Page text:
Arbor/Earth Day is celebrated this year in Thousand Oaks on Saturday, April 9. It’s a day to focus on our planet and how we can take care of it.
In the public discussion of how to best steward our planet, there is a vital aspect that is often not included: the spiritual nature of stewardship. We often forget that it is the expression of spiritual qualities such as love, brotherhood, sharing, appreciation and unselfishness that best care for not only ourselves, but also our earth. And it follows that it is the lack of these qualities that harm it.
We have all witnessed the destructive results of indifference, selfishness and greed, whether in a person mindlessly throwing trash on the ground, a corporation spewing pollution in the air or water, or a government refusing to stop the destruction of old-growth forests for financial gain.
Many people are becoming more aware of the connection between our thinking and the care of the planet. And many people are taking action.
One way I begin is analogous to a gardener’s task of weeding his garden. I start by “weeding my mental garden.” I try to do this daily by first becoming aware of my thinking and then consciously choosing which thoughts are worth keeping. I try to refuse entry to unkindness, hatred, fear and selfishness, and I strive to let my life be more an expression of spiritual qualities.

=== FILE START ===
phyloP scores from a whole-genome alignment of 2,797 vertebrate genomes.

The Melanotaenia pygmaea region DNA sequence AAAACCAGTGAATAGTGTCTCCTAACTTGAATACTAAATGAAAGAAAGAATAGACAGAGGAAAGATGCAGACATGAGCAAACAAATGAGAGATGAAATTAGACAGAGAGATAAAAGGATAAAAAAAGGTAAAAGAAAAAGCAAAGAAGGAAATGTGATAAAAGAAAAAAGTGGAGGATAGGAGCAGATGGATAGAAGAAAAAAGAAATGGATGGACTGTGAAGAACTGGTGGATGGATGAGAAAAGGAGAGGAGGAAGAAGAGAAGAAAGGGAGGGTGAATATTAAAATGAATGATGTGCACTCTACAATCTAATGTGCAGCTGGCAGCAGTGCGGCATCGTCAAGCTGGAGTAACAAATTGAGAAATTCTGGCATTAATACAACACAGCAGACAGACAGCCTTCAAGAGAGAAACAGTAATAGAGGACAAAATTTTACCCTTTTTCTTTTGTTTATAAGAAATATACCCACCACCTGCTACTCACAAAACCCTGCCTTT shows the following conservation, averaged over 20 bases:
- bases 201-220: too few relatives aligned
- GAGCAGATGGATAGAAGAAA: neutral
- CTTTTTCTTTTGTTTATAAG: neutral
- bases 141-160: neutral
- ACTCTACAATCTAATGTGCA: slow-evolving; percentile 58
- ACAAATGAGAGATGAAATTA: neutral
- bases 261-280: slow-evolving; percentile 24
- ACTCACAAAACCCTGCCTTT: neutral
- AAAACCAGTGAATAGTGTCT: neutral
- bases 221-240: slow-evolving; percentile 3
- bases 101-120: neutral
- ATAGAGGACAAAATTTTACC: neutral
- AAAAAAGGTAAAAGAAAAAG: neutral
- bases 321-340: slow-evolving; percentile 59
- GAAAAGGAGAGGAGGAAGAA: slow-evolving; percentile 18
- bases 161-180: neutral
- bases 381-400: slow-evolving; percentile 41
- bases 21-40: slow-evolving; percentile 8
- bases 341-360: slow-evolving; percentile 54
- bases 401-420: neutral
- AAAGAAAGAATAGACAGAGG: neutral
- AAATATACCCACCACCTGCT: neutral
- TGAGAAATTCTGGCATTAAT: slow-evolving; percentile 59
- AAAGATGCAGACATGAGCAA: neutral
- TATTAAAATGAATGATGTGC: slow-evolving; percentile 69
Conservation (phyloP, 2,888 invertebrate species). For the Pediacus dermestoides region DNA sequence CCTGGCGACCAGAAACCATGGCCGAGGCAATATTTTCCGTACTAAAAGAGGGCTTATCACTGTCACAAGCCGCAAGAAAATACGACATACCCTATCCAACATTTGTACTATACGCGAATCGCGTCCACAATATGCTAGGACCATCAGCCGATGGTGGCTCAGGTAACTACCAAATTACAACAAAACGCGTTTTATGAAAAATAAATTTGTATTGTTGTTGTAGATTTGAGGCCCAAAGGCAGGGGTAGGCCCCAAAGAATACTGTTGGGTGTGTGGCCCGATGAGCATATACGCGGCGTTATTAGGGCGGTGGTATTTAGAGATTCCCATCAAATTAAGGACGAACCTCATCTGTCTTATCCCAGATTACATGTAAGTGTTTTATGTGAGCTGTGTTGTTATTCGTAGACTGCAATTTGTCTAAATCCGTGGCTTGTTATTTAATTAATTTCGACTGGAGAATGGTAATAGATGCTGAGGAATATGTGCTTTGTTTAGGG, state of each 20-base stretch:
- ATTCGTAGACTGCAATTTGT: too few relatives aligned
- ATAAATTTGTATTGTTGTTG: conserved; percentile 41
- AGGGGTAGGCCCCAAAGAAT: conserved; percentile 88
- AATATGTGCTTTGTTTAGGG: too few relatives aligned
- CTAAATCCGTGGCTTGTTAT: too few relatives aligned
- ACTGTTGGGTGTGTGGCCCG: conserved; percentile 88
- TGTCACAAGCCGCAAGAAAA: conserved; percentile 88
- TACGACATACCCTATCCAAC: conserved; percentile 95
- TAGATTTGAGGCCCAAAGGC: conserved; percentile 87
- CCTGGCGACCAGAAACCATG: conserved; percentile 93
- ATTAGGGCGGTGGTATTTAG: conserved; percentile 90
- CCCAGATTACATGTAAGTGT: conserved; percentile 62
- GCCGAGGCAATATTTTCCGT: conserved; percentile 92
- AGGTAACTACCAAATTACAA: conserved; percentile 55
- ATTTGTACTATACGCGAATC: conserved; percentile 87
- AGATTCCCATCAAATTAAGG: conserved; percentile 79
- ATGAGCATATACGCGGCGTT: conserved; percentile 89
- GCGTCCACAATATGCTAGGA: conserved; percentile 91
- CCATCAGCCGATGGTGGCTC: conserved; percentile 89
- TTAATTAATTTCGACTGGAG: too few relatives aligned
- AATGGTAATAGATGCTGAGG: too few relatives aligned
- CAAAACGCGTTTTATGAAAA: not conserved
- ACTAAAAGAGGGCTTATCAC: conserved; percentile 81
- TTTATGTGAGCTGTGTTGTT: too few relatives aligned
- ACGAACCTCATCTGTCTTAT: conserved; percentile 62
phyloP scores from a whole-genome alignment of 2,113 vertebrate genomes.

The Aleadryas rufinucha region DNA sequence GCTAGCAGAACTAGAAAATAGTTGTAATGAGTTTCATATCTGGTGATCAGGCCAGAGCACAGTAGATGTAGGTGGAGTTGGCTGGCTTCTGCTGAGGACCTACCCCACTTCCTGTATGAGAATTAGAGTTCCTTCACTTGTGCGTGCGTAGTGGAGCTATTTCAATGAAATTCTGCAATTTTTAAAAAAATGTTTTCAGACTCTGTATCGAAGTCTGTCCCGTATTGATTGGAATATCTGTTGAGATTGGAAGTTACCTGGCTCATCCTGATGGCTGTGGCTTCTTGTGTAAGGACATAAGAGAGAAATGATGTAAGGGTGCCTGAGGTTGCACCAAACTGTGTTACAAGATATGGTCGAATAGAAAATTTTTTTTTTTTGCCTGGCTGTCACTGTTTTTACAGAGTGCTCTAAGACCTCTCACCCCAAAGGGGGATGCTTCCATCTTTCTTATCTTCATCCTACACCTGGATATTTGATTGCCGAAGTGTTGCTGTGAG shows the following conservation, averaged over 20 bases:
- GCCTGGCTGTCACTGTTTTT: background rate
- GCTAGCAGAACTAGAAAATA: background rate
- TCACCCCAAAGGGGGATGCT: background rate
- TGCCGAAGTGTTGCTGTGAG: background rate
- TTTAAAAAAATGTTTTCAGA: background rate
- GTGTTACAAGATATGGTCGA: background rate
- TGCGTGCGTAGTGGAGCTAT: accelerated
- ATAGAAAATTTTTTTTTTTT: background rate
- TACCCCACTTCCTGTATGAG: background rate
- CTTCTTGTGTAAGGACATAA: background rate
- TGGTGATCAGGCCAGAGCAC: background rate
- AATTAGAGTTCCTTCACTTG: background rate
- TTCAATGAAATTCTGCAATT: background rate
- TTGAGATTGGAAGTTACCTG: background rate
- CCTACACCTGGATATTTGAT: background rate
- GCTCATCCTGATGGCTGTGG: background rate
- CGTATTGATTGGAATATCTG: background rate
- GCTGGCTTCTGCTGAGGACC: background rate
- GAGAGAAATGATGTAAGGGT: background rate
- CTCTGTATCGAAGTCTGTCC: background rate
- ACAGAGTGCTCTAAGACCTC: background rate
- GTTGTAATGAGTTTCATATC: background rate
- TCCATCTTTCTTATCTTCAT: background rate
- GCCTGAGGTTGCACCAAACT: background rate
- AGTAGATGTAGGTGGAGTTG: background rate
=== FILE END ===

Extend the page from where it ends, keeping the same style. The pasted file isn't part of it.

One of Jesus’ parables about the wheat and tares seems to relate directly to this process of weeding. In the parable, a farmer sows wheat, but while he is sleeping, an enemy sows tares, or weeds. The farmer is told to let them grow ‘til the harvest when the wheat can be gathered for storage in a barn and the tares can be gathered for destruction.
To me, this says, first of all, be alert to know the difference between the wheat (spiritual thoughts) and the tares (material thoughts). Secondly, we must learn how to separate the two, the spiritual or wheat for useful purposes and the tares or selfish material thinking for elimination. This is not just a mental exercise, but also a spiritual discipline that God helps us to practice. This discipline to me is part of a science — Christian Science. This science is the law of God, which holds the universe intact.
Mary Baker Eddy in her foundational book on spiritual healing, “Science and Health with Key to the Scriptures,” says of the tares and wheat:
“The inharmonious and self-destructive never touch the harmonious and self-existent. These opposite qualities are the tares and wheat, which never really mingle, though (to mortal sight) they grow side by side until the harvest; then, Science separates the wheat from the tares, through the realization of God as ever present and of man as reflecting the divine likeness.”
I like thinking of all mankind as reflecting the divine likeness, and I like knowing that God is ever present. These ideas, along with the discipline of separating the tares from the wheat in thought, have power. They can transform our mental and physical environments. They can help us be better stewards of our planet.
— Brenda Evers, Thousand Oaks